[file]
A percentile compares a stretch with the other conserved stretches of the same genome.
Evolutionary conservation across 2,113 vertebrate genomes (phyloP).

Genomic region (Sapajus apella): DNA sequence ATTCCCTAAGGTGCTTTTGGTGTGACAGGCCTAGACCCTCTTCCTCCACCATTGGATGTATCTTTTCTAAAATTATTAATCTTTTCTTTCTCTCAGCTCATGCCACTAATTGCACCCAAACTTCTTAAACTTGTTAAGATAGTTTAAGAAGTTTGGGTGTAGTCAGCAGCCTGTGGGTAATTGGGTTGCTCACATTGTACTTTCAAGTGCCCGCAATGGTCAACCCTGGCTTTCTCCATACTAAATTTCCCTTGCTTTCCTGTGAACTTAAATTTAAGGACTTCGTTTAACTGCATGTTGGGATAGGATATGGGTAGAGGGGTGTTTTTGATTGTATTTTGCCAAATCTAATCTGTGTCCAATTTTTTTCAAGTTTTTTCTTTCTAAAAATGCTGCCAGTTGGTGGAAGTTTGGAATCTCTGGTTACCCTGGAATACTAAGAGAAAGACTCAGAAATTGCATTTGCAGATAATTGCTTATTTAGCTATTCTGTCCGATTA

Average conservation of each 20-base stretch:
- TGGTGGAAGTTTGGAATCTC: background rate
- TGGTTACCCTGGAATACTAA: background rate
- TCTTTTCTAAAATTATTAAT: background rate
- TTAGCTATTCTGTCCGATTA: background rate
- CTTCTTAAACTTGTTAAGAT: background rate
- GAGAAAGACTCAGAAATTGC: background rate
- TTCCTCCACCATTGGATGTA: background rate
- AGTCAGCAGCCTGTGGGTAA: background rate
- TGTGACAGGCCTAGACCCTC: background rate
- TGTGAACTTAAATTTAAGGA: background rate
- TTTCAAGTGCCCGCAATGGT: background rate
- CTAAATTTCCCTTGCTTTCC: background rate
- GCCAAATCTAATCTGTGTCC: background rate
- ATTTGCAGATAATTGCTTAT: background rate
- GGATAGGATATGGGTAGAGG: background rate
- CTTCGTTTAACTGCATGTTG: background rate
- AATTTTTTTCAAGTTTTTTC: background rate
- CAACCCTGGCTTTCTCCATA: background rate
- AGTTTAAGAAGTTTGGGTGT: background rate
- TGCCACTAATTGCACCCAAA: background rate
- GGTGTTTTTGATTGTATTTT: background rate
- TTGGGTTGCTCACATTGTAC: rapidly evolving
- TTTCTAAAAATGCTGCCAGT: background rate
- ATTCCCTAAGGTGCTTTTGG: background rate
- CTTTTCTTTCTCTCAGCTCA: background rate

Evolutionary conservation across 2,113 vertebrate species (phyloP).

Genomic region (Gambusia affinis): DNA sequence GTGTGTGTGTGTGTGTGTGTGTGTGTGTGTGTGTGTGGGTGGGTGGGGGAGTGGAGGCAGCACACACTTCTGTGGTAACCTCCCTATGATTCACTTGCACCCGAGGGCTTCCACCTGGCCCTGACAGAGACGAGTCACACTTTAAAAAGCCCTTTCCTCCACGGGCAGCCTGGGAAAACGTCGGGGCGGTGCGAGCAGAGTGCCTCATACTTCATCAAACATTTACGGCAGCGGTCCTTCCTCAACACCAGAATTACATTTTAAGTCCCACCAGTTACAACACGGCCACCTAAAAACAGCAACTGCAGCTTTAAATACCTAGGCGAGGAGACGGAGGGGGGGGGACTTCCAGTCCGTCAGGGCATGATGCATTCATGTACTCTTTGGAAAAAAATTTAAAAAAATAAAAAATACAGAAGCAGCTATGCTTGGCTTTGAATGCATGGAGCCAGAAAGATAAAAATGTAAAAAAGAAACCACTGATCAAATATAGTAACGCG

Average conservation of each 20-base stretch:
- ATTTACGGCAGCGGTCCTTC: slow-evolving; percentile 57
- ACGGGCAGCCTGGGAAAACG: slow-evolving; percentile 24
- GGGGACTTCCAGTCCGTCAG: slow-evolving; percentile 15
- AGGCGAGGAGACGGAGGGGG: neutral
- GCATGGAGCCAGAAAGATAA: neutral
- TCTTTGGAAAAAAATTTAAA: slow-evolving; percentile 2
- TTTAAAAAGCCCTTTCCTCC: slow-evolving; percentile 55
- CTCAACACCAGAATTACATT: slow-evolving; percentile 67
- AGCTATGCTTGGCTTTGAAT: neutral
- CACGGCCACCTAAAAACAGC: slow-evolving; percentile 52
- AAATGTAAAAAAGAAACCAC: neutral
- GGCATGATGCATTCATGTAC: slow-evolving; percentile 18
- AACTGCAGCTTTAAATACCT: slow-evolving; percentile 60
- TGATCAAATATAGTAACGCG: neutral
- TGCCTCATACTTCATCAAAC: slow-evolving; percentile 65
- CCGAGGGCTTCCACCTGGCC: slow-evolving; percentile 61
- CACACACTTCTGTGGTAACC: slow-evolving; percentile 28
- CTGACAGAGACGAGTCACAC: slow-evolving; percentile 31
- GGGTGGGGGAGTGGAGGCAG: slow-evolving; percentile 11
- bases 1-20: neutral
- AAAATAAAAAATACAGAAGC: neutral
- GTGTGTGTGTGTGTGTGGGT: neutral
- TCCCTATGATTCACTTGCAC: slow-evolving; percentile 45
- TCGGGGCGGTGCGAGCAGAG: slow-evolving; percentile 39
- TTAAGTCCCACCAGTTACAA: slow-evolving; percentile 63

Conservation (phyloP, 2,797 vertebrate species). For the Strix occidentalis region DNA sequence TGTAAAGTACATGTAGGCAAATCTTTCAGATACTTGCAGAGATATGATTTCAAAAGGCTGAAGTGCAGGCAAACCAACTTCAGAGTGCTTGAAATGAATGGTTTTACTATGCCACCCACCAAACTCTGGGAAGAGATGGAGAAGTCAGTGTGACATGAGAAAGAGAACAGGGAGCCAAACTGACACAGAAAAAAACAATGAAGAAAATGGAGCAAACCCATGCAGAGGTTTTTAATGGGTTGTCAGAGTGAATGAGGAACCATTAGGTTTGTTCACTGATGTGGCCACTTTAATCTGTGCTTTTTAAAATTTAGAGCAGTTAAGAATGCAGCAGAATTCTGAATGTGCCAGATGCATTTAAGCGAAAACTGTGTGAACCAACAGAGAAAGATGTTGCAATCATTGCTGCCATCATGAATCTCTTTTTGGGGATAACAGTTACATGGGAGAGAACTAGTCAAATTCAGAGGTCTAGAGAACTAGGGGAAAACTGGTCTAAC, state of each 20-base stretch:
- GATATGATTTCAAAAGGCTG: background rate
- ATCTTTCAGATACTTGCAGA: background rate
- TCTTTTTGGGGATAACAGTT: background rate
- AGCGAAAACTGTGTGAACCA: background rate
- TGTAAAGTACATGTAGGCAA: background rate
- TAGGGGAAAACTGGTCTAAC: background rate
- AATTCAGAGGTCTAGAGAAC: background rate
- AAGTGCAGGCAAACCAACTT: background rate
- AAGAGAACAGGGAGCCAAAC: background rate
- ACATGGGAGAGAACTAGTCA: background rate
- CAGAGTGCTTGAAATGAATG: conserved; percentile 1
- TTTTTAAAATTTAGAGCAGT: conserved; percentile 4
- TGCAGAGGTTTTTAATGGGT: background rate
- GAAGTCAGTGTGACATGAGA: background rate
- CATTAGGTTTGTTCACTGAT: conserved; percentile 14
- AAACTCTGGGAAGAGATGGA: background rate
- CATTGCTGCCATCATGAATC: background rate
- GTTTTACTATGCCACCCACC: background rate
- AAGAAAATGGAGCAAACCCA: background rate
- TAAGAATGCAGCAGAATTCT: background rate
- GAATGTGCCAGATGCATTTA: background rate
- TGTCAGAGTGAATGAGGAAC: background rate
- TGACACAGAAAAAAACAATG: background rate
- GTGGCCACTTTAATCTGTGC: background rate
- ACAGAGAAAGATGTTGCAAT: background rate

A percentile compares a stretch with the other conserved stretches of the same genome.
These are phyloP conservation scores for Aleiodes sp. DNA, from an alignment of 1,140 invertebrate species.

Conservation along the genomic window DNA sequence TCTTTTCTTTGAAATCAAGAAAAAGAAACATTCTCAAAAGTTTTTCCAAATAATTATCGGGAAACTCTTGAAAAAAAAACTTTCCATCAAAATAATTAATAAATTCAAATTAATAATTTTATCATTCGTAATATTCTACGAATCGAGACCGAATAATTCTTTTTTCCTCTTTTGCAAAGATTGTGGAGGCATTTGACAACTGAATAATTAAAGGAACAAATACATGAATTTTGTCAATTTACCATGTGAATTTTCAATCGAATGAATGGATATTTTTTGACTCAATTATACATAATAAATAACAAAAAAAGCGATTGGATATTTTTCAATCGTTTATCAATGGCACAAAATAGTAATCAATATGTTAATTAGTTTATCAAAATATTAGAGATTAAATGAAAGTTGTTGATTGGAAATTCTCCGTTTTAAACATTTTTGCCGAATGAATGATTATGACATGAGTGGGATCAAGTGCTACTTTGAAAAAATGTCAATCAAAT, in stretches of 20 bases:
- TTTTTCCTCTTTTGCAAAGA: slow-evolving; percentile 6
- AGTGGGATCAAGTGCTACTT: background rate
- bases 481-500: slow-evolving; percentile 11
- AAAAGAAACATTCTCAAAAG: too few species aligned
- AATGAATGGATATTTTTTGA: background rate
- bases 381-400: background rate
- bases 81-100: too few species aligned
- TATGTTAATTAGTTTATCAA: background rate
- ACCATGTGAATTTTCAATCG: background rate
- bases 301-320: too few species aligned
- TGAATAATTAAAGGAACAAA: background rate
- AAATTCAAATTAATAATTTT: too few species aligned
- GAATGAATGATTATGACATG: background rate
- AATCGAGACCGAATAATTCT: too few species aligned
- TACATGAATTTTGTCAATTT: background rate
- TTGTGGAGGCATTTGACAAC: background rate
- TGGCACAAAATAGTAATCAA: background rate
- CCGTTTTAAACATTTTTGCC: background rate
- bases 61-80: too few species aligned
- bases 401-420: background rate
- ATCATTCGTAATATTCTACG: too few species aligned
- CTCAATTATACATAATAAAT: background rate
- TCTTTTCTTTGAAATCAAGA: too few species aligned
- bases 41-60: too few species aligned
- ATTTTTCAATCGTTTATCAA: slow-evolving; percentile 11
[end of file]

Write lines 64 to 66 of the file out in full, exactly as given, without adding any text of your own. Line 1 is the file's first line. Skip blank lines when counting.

- TAGGGGAAAACTGGTCTAAC: background rate
- AATTCAGAGGTCTAGAGAAC: background rate
- AAGTGCAGGCAAACCAACTT: background rate